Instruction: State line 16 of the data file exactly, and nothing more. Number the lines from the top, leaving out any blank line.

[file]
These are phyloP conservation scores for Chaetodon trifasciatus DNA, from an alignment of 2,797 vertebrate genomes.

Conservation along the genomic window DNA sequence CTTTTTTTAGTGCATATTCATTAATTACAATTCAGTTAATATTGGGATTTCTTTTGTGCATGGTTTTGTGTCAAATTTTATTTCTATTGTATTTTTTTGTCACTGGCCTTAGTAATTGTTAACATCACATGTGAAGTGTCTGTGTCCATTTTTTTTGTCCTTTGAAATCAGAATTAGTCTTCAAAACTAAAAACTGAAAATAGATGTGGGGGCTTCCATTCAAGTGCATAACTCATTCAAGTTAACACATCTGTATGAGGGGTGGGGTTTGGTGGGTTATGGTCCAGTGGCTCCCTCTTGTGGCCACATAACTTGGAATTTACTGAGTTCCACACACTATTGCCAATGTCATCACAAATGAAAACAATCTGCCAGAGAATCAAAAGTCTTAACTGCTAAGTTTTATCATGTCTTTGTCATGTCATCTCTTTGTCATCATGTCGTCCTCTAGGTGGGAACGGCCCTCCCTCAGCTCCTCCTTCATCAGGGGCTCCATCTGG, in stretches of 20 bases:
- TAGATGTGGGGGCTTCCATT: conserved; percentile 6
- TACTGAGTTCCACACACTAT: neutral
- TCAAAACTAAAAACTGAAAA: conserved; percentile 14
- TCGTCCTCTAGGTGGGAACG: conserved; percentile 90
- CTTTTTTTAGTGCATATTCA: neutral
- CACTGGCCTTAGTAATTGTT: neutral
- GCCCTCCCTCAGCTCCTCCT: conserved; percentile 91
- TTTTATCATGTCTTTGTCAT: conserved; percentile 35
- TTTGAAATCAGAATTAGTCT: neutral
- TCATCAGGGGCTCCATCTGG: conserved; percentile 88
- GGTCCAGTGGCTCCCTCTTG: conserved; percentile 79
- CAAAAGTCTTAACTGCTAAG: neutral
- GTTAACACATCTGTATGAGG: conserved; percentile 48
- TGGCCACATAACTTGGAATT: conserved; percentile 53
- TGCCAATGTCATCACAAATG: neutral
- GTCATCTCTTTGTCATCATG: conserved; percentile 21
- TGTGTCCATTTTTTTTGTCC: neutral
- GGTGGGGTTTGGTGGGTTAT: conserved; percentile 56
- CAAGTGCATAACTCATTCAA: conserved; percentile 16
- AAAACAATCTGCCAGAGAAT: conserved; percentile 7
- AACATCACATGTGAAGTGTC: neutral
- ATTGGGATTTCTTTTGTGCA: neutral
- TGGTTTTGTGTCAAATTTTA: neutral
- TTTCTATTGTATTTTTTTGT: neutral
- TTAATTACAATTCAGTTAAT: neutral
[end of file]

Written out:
- TGGCCACATAACTTGGAATT: conserved; percentile 53